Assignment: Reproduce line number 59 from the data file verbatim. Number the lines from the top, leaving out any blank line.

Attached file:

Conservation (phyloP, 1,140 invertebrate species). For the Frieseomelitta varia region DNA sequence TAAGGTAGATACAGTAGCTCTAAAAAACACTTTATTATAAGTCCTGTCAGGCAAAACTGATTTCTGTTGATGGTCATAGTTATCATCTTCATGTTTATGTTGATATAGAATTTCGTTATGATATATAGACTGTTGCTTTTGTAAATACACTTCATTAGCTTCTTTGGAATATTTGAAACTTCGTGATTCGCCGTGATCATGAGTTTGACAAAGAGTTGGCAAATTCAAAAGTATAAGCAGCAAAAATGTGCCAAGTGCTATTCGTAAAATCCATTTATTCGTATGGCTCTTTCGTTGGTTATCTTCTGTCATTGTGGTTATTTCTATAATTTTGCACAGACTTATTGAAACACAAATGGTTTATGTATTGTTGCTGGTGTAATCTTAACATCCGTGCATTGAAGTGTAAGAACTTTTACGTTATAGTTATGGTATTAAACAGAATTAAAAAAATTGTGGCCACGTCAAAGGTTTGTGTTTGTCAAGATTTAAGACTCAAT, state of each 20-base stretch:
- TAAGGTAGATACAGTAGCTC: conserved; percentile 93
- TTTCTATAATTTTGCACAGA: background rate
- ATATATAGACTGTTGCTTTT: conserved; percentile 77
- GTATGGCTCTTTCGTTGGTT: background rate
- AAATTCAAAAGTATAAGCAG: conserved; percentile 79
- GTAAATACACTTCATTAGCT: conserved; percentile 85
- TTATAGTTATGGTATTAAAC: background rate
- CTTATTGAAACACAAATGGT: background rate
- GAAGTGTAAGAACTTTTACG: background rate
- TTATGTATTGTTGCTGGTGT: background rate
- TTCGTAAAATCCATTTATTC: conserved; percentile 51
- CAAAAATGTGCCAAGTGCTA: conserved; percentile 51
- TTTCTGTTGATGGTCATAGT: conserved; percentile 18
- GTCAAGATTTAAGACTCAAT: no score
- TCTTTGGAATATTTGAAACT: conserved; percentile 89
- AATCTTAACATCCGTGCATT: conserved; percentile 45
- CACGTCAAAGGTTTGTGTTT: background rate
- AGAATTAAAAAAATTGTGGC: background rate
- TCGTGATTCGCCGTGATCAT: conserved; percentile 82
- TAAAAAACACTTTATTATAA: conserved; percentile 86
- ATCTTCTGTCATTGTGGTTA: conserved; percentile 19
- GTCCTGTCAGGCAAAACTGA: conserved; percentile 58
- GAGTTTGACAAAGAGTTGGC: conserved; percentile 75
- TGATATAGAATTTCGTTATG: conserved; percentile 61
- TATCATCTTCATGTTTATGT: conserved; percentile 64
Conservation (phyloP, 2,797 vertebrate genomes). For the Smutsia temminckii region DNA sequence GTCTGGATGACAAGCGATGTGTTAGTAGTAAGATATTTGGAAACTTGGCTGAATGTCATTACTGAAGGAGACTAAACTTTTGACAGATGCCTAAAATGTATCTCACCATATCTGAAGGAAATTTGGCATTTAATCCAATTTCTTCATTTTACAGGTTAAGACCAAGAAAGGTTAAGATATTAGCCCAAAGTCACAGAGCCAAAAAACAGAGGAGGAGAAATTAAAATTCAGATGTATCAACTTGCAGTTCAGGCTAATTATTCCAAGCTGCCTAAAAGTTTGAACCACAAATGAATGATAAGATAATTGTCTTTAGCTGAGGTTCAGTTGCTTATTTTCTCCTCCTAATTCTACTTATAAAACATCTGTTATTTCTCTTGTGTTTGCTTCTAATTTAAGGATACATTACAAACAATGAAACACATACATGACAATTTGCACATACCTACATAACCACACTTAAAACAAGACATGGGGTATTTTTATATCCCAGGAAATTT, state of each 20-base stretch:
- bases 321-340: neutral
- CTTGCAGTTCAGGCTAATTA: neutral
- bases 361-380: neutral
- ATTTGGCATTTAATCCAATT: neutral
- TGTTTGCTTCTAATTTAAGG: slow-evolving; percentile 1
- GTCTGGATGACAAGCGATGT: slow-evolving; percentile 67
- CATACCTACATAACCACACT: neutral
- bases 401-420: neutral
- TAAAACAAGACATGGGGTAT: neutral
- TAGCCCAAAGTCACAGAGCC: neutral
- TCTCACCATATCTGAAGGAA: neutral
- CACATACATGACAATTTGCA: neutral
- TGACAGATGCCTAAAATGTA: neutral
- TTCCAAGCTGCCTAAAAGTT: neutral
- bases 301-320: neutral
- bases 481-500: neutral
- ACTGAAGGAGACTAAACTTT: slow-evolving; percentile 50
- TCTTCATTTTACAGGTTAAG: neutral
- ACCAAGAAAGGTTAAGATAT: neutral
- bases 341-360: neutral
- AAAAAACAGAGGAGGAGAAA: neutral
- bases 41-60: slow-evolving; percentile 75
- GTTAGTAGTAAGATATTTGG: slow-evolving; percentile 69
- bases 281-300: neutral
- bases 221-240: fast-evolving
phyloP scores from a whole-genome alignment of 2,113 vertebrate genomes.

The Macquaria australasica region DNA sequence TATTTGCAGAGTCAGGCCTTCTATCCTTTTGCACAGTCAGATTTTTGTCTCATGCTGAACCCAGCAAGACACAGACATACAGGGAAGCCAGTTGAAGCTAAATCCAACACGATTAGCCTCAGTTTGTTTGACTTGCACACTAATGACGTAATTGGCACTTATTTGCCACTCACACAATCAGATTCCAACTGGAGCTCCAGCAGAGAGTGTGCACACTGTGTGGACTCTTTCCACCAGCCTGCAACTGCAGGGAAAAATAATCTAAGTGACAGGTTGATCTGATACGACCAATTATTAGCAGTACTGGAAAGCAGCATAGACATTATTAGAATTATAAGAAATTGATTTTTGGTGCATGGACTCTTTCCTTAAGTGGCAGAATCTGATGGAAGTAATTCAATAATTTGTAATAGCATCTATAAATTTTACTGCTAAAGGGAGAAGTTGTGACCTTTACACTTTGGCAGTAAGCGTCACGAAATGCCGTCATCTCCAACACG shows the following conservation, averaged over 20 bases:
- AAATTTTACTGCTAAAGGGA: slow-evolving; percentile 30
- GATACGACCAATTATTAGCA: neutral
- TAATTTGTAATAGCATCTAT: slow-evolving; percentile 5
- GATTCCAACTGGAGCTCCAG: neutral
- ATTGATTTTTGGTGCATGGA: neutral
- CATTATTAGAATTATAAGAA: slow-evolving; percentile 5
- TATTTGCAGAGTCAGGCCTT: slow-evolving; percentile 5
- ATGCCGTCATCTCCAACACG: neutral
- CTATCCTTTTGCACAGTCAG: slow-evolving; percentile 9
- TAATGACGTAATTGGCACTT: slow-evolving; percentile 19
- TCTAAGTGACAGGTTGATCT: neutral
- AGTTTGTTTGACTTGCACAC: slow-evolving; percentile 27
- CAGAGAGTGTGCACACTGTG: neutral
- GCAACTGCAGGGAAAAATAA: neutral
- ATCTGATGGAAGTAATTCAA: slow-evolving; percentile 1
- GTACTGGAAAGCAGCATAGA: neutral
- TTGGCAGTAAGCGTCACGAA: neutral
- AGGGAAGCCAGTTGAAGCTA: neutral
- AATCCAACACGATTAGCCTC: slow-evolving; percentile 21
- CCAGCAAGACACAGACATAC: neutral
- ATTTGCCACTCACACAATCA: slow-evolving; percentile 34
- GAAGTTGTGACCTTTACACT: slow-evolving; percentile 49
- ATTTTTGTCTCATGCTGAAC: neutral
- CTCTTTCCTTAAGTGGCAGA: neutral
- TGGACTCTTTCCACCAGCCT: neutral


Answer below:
- ATTGATTTTTGGTGCATGGA: neutral